Consider a compact manifold $M$ and a point $q \in M$. Let us say that that the following inequality holds: $$ \Vert \varphi u\Vert_{L^p} \leq C\Vert \varphi u\Vert_{H^1},$$ where $\varphi \in C^\infty_c(M \setminus \{q\})$, that is, $\varphi$ is smooth and compactly supported away from $q$, and $C$ is independent of $\varphi$ and $u$. If we know that $u \in H^1 \cap L^p$, can we conclude from the above that $$\Vert u\Vert_{L^p} \leq C\Vert u\Vert_{H^1}?$$

Edit: It seems that it suffices to claim that there exists a sequence $\varphi_k$ such that $\varphi_k u \to u$ in $L^p$-norm and $\varphi_k u \to u$ in $H^1$-norm. But I cannot justify the existence of such a sequence.

  • $\begingroup$ From which space to which space does $u$ map? Do you mean by $\varphi u$ the multiplication or the composition of $\varphi$ and $u$? $\endgroup$ – user35593 Jun 12 '15 at 14:17
  • $\begingroup$ @user35593 Multiplication. $u$ is usual complex-valued, mapping out of $M$. $\endgroup$ – ginjee Jun 12 '15 at 14:22

I believe that the answer is yes in dimension $d\ge 2$, from the following result.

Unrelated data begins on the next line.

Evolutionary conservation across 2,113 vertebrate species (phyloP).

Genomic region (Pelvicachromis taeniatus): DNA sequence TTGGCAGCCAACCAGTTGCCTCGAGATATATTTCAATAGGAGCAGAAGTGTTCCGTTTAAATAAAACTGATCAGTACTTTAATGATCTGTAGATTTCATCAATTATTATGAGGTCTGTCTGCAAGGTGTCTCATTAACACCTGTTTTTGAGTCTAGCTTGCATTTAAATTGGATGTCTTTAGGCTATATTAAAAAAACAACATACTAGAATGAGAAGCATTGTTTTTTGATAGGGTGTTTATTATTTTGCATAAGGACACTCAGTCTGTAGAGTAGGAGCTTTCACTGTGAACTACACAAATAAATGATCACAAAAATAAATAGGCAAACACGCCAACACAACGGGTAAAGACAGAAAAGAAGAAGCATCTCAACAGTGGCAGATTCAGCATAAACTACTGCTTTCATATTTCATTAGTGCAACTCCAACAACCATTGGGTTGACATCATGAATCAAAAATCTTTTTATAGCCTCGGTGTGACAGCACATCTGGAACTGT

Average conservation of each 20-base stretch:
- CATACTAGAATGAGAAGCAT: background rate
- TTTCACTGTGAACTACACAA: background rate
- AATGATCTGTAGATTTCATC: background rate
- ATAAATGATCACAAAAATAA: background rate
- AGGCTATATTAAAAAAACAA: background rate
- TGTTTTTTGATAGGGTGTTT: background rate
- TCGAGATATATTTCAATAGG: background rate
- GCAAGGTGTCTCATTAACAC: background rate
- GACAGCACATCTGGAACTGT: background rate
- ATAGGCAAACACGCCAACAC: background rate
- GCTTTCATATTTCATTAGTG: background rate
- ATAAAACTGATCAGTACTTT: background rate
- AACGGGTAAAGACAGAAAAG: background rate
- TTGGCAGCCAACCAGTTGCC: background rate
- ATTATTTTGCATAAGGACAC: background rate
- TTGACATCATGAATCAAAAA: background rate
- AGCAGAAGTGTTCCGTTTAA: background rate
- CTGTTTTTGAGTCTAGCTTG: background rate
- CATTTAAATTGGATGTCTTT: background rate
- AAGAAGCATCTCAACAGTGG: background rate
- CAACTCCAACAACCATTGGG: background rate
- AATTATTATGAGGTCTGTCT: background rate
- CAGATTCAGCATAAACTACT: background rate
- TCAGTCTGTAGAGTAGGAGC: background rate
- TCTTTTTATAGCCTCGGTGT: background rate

Theorem. Let $\Omega$ be an open subset of $\mathbb R^d$, let $X$ be a Lipschitz vector field on $\Omega$ and let $u\in L^\infty(\Omega)$. Let $\Omega_0$ be an open subset of $\Omega$ such that $$ \mathcal H^{d-1}(\Omega\backslash \Omega_0)=0,\quad\text{$\mathcal H^{d-1}$ is the Hausdorff measure.} $$ Then if the equation $Xu=f$ holds (weakly) on $\Omega_0$ with $f$ locally $L^1$ then it holds as well on $\Omega$.

In other words, if a first-order PDE holds on $\Omega_0$, it holds as well on $\Omega$. The general proof is not so easy, but for your particular problem, just take a "hole" function $\omega_\epsilon$ equal to 1 outside a shrinking neighborhood of $q$ and compute the $H^1$ norm of $\omega_\epsilon u$, which converges to the $H^1$ norm of $u$.


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